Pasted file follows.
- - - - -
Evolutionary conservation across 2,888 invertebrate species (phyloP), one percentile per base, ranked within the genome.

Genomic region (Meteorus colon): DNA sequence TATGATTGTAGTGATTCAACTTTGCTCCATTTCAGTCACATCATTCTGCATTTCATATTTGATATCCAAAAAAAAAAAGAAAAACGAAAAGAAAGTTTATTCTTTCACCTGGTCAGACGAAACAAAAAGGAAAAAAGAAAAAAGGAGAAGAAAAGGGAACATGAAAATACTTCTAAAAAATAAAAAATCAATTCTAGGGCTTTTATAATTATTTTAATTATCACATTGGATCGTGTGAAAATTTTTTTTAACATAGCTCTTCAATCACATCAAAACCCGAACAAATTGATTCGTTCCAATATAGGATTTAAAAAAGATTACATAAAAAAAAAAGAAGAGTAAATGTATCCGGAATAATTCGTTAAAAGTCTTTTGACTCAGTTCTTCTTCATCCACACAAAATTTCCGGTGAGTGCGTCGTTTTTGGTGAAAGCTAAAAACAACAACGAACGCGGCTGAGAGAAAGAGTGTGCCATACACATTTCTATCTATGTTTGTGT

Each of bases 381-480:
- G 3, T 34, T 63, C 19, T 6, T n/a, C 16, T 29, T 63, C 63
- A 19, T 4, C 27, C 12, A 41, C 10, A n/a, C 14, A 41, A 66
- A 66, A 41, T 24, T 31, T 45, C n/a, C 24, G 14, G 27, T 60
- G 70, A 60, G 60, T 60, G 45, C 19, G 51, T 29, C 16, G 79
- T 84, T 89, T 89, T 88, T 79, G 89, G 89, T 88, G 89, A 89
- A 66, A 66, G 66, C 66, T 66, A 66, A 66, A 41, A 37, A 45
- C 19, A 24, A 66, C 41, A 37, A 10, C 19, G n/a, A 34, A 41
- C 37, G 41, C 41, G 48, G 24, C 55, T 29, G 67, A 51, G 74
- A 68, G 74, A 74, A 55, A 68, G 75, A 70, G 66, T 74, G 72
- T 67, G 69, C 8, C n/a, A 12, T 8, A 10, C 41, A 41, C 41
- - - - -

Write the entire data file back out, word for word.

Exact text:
Evolutionary conservation across 2,888 invertebrate species (phyloP), one percentile per base, ranked within the genome.

Genomic region (Meteorus colon): DNA sequence TATGATTGTAGTGATTCAACTTTGCTCCATTTCAGTCACATCATTCTGCATTTCATATTTGATATCCAAAAAAAAAAAGAAAAACGAAAAGAAAGTTTATTCTTTCACCTGGTCAGACGAAACAAAAAGGAAAAAAGAAAAAAGGAGAAGAAAAGGGAACATGAAAATACTTCTAAAAAATAAAAAATCAATTCTAGGGCTTTTATAATTATTTTAATTATCACATTGGATCGTGTGAAAATTTTTTTTAACATAGCTCTTCAATCACATCAAAACCCGAACAAATTGATTCGTTCCAATATAGGATTTAAAAAAGATTACATAAAAAAAAAAGAAGAGTAAATGTATCCGGAATAATTCGTTAAAAGTCTTTTGACTCAGTTCTTCTTCATCCACACAAAATTTCCGGTGAGTGCGTCGTTTTTGGTGAAAGCTAAAAACAACAACGAACGCGGCTGAGAGAAAGAGTGTGCCATACACATTTCTATCTATGTTTGTGT

Each of bases 381-480:
- G 3, T 34, T 63, C 19, T 6, T n/a, C 16, T 29, T 63, C 63
- A 19, T 4, C 27, C 12, A 41, C 10, A n/a, C 14, A 41, A 66
- A 66, A 41, T 24, T 31, T 45, C n/a, C 24, G 14, G 27, T 60
- G 70, A 60, G 60, T 60, G 45, C 19, G 51, T 29, C 16, G 79
- T 84, T 89, T 89, T 88, T 79, G 89, G 89, T 88, G 89, A 89
- A 66, A 66, G 66, C 66, T 66, A 66, A 66, A 41, A 37, A 45
- C 19, A 24, A 66, C 41, A 37, A 10, C 19, G n/a, A 34, A 41
- C 37, G 41, C 41, G 48, G 24, C 55, T 29, G 67, A 51, G 74
- A 68, G 74, A 74, A 55, A 68, G 75, A 70, G 66, T 74, G 72
- T 67, G 69, C 8, C n/a, A 12, T 8, A 10, C 41, A 41, C 41